Tuesday, January 24, 2006

New Views

Architecture gives people new views that could not have been attained without the built structure. My apartment room window looking out into the trees could only have been imagined by the architect before having been created by the building or some other structure that augmented the human view by relocating the body in space (such as a very high ladder).

Cars, mobile vehicles, even bicycles, give also a new view of perspective on the landscape that is unattainable without them. Airplanes also give a new view, but theirs’ is particular. Objects totally detached from the Earth’s topography, airplanes have a very different continuity to ground-based perspectives.

Looking out of an airplane window, one’s body position has no real fluid continuity to the contextual topography of its surrounding landscape. Looking out of my apartment window into the campus forest feels normal, natural, and the fact this view could not have been seen before does not immediately strike anyone—there is a fluid sense of mobile continuity between the new view position and the surrounding landscape, that of which is part of the view. View and viewer-location share a common context. Airplanes dislocate this, taking the body and the view to unattainable heights.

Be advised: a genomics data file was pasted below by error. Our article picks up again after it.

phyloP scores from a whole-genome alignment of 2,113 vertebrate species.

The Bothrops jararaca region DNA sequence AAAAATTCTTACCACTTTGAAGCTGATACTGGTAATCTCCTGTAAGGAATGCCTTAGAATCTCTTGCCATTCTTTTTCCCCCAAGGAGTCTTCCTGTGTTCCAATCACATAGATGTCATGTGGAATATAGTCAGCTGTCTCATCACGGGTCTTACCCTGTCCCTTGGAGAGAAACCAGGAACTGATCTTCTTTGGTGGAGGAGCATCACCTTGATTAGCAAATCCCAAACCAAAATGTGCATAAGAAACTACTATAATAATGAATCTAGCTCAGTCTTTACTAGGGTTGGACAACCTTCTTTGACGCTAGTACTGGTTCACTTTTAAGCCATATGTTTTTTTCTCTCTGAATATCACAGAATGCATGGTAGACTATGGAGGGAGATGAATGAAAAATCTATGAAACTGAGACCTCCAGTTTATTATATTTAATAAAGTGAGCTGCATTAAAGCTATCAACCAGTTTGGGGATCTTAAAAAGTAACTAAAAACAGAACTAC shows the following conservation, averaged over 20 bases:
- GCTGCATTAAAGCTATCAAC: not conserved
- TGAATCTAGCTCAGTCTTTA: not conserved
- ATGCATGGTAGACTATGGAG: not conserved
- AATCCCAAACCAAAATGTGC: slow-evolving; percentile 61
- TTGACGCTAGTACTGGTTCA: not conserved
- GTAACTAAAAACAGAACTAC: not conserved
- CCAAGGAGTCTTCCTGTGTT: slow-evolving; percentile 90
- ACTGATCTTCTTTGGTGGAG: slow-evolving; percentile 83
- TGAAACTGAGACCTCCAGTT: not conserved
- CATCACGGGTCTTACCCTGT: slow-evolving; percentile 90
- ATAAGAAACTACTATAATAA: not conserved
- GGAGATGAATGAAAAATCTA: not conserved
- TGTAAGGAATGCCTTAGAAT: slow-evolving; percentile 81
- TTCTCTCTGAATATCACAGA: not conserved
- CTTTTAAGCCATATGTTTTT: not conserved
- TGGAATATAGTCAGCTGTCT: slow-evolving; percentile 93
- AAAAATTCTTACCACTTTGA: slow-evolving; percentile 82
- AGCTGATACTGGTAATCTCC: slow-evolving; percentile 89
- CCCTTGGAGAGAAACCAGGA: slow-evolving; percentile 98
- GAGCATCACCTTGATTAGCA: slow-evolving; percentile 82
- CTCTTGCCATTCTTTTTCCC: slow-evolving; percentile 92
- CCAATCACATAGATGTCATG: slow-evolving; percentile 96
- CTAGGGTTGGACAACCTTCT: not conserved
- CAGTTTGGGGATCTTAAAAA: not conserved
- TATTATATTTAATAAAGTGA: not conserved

The closest ground-rooted experience to this airplane dislocation in physical architecture is the skyscraper. Looking out into the city from high above, the view’s vertical projection and height above the Earth’s topography surpasses the immediate sense of contextual normality for the body; but still continuity is reached: the building is touching the ground, fluid movement between the skyscraper office high above on the 365th floor and the ground can take place, and the city seen within the view shares a lasting contextual relationship to the skyscraper’s space. A grander example of the tree-top view I see from my apartment window.